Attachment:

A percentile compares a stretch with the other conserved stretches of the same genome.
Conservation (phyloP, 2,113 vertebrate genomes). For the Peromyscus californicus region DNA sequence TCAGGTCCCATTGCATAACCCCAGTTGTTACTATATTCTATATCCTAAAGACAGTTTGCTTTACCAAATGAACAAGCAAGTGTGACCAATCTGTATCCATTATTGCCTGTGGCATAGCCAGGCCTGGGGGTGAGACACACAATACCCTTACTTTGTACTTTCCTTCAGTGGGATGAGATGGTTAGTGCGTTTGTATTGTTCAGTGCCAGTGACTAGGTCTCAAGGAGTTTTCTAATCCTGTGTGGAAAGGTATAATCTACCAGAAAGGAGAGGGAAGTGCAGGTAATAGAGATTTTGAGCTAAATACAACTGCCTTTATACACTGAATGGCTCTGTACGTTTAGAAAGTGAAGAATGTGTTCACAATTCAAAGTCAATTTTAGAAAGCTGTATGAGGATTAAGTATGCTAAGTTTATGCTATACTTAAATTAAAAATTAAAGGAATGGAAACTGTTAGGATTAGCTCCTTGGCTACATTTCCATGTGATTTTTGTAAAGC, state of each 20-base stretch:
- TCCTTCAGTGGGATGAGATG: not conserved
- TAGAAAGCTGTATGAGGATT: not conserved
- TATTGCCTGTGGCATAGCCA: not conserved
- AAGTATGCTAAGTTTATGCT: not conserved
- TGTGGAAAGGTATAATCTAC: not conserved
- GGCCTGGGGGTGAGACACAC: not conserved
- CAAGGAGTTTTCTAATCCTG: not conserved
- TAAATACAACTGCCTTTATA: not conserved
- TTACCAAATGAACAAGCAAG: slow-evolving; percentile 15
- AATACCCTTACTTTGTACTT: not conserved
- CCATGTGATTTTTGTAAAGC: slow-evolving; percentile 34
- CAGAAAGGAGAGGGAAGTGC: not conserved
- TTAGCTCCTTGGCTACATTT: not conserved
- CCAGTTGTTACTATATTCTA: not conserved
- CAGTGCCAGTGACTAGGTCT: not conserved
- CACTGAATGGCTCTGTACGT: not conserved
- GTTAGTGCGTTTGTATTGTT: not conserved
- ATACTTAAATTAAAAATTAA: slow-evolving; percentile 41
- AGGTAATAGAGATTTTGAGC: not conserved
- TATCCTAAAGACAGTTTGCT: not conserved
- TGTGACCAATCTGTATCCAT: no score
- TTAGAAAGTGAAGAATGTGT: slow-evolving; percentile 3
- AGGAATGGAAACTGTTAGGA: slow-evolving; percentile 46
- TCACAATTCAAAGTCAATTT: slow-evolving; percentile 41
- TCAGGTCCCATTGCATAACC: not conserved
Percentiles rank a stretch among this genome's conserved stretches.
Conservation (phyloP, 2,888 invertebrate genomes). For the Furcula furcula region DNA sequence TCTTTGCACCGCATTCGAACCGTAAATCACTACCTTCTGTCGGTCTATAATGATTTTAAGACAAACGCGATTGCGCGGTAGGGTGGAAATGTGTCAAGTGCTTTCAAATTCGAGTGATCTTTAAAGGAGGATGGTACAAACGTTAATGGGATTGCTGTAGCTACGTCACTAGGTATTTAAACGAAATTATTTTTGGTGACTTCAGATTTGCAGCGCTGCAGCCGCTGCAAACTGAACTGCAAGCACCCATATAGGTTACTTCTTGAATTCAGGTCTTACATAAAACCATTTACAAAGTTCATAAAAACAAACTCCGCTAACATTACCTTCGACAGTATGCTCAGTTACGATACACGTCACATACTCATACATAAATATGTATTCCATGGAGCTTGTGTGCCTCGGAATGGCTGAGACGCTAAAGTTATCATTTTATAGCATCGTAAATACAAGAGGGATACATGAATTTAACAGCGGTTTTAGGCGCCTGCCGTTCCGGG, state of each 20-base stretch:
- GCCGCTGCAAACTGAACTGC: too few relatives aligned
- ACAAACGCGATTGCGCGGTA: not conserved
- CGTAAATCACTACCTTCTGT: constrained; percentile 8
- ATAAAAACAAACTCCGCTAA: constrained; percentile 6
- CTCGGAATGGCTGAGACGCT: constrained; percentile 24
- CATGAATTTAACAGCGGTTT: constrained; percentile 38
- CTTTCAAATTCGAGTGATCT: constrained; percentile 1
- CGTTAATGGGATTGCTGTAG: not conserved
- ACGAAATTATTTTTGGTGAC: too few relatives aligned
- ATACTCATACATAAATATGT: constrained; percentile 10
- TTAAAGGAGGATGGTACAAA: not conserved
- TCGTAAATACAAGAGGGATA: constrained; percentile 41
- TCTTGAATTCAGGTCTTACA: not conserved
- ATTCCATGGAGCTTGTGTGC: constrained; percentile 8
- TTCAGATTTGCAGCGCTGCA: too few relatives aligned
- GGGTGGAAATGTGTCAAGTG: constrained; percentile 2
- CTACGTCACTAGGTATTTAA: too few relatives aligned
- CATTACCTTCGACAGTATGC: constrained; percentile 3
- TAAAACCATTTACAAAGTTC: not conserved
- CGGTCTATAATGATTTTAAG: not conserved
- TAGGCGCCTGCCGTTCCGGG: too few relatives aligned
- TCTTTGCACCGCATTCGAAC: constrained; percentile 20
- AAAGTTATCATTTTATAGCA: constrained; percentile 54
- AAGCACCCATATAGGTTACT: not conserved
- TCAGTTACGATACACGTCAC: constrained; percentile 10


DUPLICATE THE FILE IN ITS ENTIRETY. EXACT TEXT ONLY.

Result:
A percentile compares a stretch with the other conserved stretches of the same genome.
Conservation (phyloP, 2,113 vertebrate genomes). For the Peromyscus californicus region DNA sequence TCAGGTCCCATTGCATAACCCCAGTTGTTACTATATTCTATATCCTAAAGACAGTTTGCTTTACCAAATGAACAAGCAAGTGTGACCAATCTGTATCCATTATTGCCTGTGGCATAGCCAGGCCTGGGGGTGAGACACACAATACCCTTACTTTGTACTTTCCTTCAGTGGGATGAGATGGTTAGTGCGTTTGTATTGTTCAGTGCCAGTGACTAGGTCTCAAGGAGTTTTCTAATCCTGTGTGGAAAGGTATAATCTACCAGAAAGGAGAGGGAAGTGCAGGTAATAGAGATTTTGAGCTAAATACAACTGCCTTTATACACTGAATGGCTCTGTACGTTTAGAAAGTGAAGAATGTGTTCACAATTCAAAGTCAATTTTAGAAAGCTGTATGAGGATTAAGTATGCTAAGTTTATGCTATACTTAAATTAAAAATTAAAGGAATGGAAACTGTTAGGATTAGCTCCTTGGCTACATTTCCATGTGATTTTTGTAAAGC, state of each 20-base stretch:
- TCCTTCAGTGGGATGAGATG: not conserved
- TAGAAAGCTGTATGAGGATT: not conserved
- TATTGCCTGTGGCATAGCCA: not conserved
- AAGTATGCTAAGTTTATGCT: not conserved
- TGTGGAAAGGTATAATCTAC: not conserved
- GGCCTGGGGGTGAGACACAC: not conserved
- CAAGGAGTTTTCTAATCCTG: not conserved
- TAAATACAACTGCCTTTATA: not conserved
- TTACCAAATGAACAAGCAAG: slow-evolving; percentile 15
- AATACCCTTACTTTGTACTT: not conserved
- CCATGTGATTTTTGTAAAGC: slow-evolving; percentile 34
- CAGAAAGGAGAGGGAAGTGC: not conserved
- TTAGCTCCTTGGCTACATTT: not conserved
- CCAGTTGTTACTATATTCTA: not conserved
- CAGTGCCAGTGACTAGGTCT: not conserved
- CACTGAATGGCTCTGTACGT: not conserved
- GTTAGTGCGTTTGTATTGTT: not conserved
- ATACTTAAATTAAAAATTAA: slow-evolving; percentile 41
- AGGTAATAGAGATTTTGAGC: not conserved
- TATCCTAAAGACAGTTTGCT: not conserved
- TGTGACCAATCTGTATCCAT: no score
- TTAGAAAGTGAAGAATGTGT: slow-evolving; percentile 3
- AGGAATGGAAACTGTTAGGA: slow-evolving; percentile 46
- TCACAATTCAAAGTCAATTT: slow-evolving; percentile 41
- TCAGGTCCCATTGCATAACC: not conserved
Percentiles rank a stretch among this genome's conserved stretches.
Conservation (phyloP, 2,888 invertebrate genomes). For the Furcula furcula region DNA sequence TCTTTGCACCGCATTCGAACCGTAAATCACTACCTTCTGTCGGTCTATAATGATTTTAAGACAAACGCGATTGCGCGGTAGGGTGGAAATGTGTCAAGTGCTTTCAAATTCGAGTGATCTTTAAAGGAGGATGGTACAAACGTTAATGGGATTGCTGTAGCTACGTCACTAGGTATTTAAACGAAATTATTTTTGGTGACTTCAGATTTGCAGCGCTGCAGCCGCTGCAAACTGAACTGCAAGCACCCATATAGGTTACTTCTTGAATTCAGGTCTTACATAAAACCATTTACAAAGTTCATAAAAACAAACTCCGCTAACATTACCTTCGACAGTATGCTCAGTTACGATACACGTCACATACTCATACATAAATATGTATTCCATGGAGCTTGTGTGCCTCGGAATGGCTGAGACGCTAAAGTTATCATTTTATAGCATCGTAAATACAAGAGGGATACATGAATTTAACAGCGGTTTTAGGCGCCTGCCGTTCCGGG, state of each 20-base stretch:
- GCCGCTGCAAACTGAACTGC: too few relatives aligned
- ACAAACGCGATTGCGCGGTA: not conserved
- CGTAAATCACTACCTTCTGT: constrained; percentile 8
- ATAAAAACAAACTCCGCTAA: constrained; percentile 6
- CTCGGAATGGCTGAGACGCT: constrained; percentile 24
- CATGAATTTAACAGCGGTTT: constrained; percentile 38
- CTTTCAAATTCGAGTGATCT: constrained; percentile 1
- CGTTAATGGGATTGCTGTAG: not conserved
- ACGAAATTATTTTTGGTGAC: too few relatives aligned
- ATACTCATACATAAATATGT: constrained; percentile 10
- TTAAAGGAGGATGGTACAAA: not conserved
- TCGTAAATACAAGAGGGATA: constrained; percentile 41
- TCTTGAATTCAGGTCTTACA: not conserved
- ATTCCATGGAGCTTGTGTGC: constrained; percentile 8
- TTCAGATTTGCAGCGCTGCA: too few relatives aligned
- GGGTGGAAATGTGTCAAGTG: constrained; percentile 2
- CTACGTCACTAGGTATTTAA: too few relatives aligned
- CATTACCTTCGACAGTATGC: constrained; percentile 3
- TAAAACCATTTACAAAGTTC: not conserved
- CGGTCTATAATGATTTTAAG: not conserved
- TAGGCGCCTGCCGTTCCGGG: too few relatives aligned
- TCTTTGCACCGCATTCGAAC: constrained; percentile 20
- AAAGTTATCATTTTATAGCA: constrained; percentile 54
- AAGCACCCATATAGGTTACT: not conserved
- TCAGTTACGATACACGTCAC: constrained; percentile 10